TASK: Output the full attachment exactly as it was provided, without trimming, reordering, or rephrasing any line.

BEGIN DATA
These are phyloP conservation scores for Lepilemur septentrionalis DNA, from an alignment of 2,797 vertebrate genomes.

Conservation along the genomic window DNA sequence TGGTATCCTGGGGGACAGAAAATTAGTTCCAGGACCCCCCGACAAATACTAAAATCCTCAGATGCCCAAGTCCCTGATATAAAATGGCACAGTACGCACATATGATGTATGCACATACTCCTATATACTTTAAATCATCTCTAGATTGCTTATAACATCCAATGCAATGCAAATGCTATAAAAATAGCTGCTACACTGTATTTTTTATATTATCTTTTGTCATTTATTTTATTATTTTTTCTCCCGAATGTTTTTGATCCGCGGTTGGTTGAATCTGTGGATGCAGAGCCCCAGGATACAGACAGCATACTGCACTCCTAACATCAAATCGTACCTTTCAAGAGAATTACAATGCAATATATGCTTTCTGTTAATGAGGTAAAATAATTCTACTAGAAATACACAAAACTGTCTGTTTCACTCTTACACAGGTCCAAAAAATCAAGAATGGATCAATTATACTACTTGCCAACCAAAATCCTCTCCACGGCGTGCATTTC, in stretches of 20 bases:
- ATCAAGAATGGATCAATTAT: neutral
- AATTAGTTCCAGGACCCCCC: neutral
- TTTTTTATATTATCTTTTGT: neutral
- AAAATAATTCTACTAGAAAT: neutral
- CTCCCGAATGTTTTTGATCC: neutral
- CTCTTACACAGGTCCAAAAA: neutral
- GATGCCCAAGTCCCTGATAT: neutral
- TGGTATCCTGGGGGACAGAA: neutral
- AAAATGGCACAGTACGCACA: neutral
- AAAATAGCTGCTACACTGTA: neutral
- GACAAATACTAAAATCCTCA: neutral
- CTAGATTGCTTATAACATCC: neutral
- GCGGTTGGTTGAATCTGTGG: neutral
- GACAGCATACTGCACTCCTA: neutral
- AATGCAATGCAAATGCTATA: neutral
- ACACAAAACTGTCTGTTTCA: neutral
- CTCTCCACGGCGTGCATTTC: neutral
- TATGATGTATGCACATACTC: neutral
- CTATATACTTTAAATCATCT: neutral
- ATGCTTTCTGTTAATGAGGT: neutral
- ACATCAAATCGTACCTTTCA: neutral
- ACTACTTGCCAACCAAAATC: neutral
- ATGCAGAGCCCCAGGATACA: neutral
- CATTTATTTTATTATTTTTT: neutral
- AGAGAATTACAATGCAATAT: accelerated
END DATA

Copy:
These are phyloP conservation scores for Lepilemur septentrionalis DNA, from an alignment of 2,797 vertebrate genomes.

Conservation along the genomic window DNA sequence TGGTATCCTGGGGGACAGAAAATTAGTTCCAGGACCCCCCGACAAATACTAAAATCCTCAGATGCCCAAGTCCCTGATATAAAATGGCACAGTACGCACATATGATGTATGCACATACTCCTATATACTTTAAATCATCTCTAGATTGCTTATAACATCCAATGCAATGCAAATGCTATAAAAATAGCTGCTACACTGTATTTTTTATATTATCTTTTGTCATTTATTTTATTATTTTTTCTCCCGAATGTTTTTGATCCGCGGTTGGTTGAATCTGTGGATGCAGAGCCCCAGGATACAGACAGCATACTGCACTCCTAACATCAAATCGTACCTTTCAAGAGAATTACAATGCAATATATGCTTTCTGTTAATGAGGTAAAATAATTCTACTAGAAATACACAAAACTGTCTGTTTCACTCTTACACAGGTCCAAAAAATCAAGAATGGATCAATTATACTACTTGCCAACCAAAATCCTCTCCACGGCGTGCATTTC, in stretches of 20 bases:
- ATCAAGAATGGATCAATTAT: neutral
- AATTAGTTCCAGGACCCCCC: neutral
- TTTTTTATATTATCTTTTGT: neutral
- AAAATAATTCTACTAGAAAT: neutral
- CTCCCGAATGTTTTTGATCC: neutral
- CTCTTACACAGGTCCAAAAA: neutral
- GATGCCCAAGTCCCTGATAT: neutral
- TGGTATCCTGGGGGACAGAA: neutral
- AAAATGGCACAGTACGCACA: neutral
- AAAATAGCTGCTACACTGTA: neutral
- GACAAATACTAAAATCCTCA: neutral
- CTAGATTGCTTATAACATCC: neutral
- GCGGTTGGTTGAATCTGTGG: neutral
- GACAGCATACTGCACTCCTA: neutral
- AATGCAATGCAAATGCTATA: neutral
- ACACAAAACTGTCTGTTTCA: neutral
- CTCTCCACGGCGTGCATTTC: neutral
- TATGATGTATGCACATACTC: neutral
- CTATATACTTTAAATCATCT: neutral
- ATGCTTTCTGTTAATGAGGT: neutral
- ACATCAAATCGTACCTTTCA: neutral
- ACTACTTGCCAACCAAAATC: neutral
- ATGCAGAGCCCCAGGATACA: neutral
- CATTTATTTTATTATTTTTT: neutral
- AGAGAATTACAATGCAATAT: accelerated